Julie, What are the side effects of lithium? What is lithium orotate?

 
I want to stress that all drugs have potential side effects- even natural salts like lithium. Side effects are NOT the same for everyone. I have friends who have been on lithium for over 30 years with little to no side effects and normal kidney function.
 
There there are people like myself who get great relief from lithium, but can’t take it regularly due to side effects.
 
Common lithium side effects include a very strong thirst, lethargy and a dull feeling in the mind. It can affect reading ability and writing. Memory can be a problem as well. Weight gain and increased hunger are also side effects. The most serious side effect in my book is APATHY. This means the person on lithium loses interest in doing things that once brought pleasure. This is not depression, it is a lack of interest in life that is not about the mood.
 
I LOVE lithium. I would take it every day if I could. My friend and mentor Dr. Jay Carter is a big advocate for the use of lithium orotate as it is over the counter and all natural. I use it as needed, but can’t take it often due to weight gain.
 
Many, many people with bipolar disorder can take lithium without these side effects. The only way to know how you will react is to try lithium in small doses and go form there.
 
If you care about someone with bipolar disorder who refuses medications, especially if they do so as a protest against big pharma- lithium orotate is a great supplement to try. Talk with a qualified health care professional about taking 5mg of over the counter lithium orotate as a natural treatment for bipolar disorder mood swings.
 

Julie

Bipolar and Marijuana: What is Dabbing?

Bipolar disorder and marijuana education: What is dabbing? One of the top concerns I see in bipolar disorder management today is marijuana and dabbing.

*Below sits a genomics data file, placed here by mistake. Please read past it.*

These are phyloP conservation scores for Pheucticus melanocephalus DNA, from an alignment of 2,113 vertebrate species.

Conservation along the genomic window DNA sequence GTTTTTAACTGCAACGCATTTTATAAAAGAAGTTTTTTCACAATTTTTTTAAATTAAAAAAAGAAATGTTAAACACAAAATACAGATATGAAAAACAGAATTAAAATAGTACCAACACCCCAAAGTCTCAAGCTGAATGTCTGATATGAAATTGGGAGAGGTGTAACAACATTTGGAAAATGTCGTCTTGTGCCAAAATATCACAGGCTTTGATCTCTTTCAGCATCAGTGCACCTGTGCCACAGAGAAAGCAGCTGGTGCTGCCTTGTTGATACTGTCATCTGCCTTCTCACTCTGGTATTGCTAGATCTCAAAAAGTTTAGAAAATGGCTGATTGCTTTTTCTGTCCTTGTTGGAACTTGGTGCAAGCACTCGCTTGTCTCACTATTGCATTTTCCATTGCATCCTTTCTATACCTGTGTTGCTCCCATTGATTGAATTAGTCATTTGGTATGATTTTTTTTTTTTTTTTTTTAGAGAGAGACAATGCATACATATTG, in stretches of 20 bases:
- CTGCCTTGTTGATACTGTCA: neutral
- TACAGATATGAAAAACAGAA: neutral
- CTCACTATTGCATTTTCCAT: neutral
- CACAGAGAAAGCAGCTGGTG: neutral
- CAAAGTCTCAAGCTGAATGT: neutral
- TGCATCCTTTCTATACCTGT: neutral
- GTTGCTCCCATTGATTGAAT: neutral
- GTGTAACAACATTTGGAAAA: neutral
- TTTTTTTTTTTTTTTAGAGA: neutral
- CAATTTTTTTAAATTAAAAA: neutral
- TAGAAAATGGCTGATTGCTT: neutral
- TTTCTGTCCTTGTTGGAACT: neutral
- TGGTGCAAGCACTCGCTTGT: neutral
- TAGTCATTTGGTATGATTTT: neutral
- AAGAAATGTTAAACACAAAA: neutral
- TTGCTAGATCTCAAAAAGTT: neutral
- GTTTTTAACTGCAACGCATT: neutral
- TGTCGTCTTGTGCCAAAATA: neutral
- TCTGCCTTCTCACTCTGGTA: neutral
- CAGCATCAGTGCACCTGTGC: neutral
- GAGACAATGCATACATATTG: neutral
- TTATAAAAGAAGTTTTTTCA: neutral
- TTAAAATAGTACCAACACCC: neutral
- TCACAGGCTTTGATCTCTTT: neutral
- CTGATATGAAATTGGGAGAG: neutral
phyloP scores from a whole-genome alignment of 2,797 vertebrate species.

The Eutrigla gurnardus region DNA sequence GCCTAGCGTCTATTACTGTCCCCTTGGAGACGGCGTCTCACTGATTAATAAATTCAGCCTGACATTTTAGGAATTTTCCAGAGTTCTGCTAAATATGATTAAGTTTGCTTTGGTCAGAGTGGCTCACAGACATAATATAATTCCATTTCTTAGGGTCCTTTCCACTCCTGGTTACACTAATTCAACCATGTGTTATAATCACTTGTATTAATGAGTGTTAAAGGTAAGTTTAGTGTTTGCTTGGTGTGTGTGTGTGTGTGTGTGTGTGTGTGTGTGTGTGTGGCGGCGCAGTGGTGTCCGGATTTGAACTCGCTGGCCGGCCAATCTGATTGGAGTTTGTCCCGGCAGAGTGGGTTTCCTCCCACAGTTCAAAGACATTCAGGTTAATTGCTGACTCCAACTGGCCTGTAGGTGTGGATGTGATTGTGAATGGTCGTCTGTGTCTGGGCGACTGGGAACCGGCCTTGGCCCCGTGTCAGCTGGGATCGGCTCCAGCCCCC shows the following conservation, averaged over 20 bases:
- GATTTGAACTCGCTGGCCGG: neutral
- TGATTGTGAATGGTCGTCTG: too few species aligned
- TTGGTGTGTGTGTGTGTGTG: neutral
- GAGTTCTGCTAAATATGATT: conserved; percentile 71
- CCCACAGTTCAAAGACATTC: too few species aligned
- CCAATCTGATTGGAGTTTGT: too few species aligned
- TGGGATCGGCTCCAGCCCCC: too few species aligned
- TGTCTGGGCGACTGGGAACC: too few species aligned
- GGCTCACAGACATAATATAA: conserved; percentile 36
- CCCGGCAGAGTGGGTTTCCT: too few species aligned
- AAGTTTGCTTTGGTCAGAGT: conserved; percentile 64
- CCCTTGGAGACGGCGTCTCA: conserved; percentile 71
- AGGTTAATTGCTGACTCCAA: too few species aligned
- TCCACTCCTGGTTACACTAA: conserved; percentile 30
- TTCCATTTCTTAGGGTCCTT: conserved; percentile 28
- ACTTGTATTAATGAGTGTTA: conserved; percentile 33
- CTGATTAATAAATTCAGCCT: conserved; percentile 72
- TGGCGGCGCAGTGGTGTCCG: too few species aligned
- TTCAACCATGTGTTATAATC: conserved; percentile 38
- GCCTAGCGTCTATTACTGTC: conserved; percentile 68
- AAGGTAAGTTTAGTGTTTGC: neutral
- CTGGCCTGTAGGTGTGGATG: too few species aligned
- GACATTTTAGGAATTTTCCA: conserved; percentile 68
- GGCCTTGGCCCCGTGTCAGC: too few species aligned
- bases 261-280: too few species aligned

The use of high THC pot is linked to an increase in psychosis and mania in those of us with bipolar disorder. The highest concentrate of THC when people use weed is creating wax from dabbing. The process is explained in the article linked below. 
 
The more we educate ourselves and keep an open mind into how we can stay safe and stable, the better we can help our sons, daughters and partners make healthy decisions around their mental health.
 
My bipolar disorder and marijuana education work focuses on harm reduction and the prudent use of substances when you have a mental health disorder. I have to do the same in my own life.

Julie

Julie, How do I Avoid Getting Lost Between Bipolar Mania and Staying in Real Life?

I’ve taught myself to recognize mania from the beginning.  That is the answer to how you keep from getting lost in mania. Once it is to the point that you can’t see it, it’s too late. For example, right now due to the stress of my latest project (I’m writing a children’s book), I’m going in and out of hypomania. I know the signs from my Health Cards of what this mania looks like.

 

When I start to talk a bit too loudly and can’t hear it. When I don’t care about seeing my nephew as much and become more selfish. These are signs.

I now know this is not natural for me. When I think about men more than usual, I don’t just let myself explain this away that it’s normal for a woman to think about men.

The only way to prevent mania is to write down your symptoms and memorize them and then make the decision that you choose stability over mania.

My mania usually feels good- really good.  People say heroin and cocaine feel good as well- but look what happens after the good is gone. It’s the same with mania.

Giving in to mania is a choice. I want to make better choices in life that living in mania.

Here is an article from BP Magazine that I wrote on the topic called Bipolar Mania: Am I Having Too Much Fun? 

I struggle regularly with the balance between wanting to get things done and not giving in to euphoric mania. I see it as my challenge in life. You are not alone!

Julie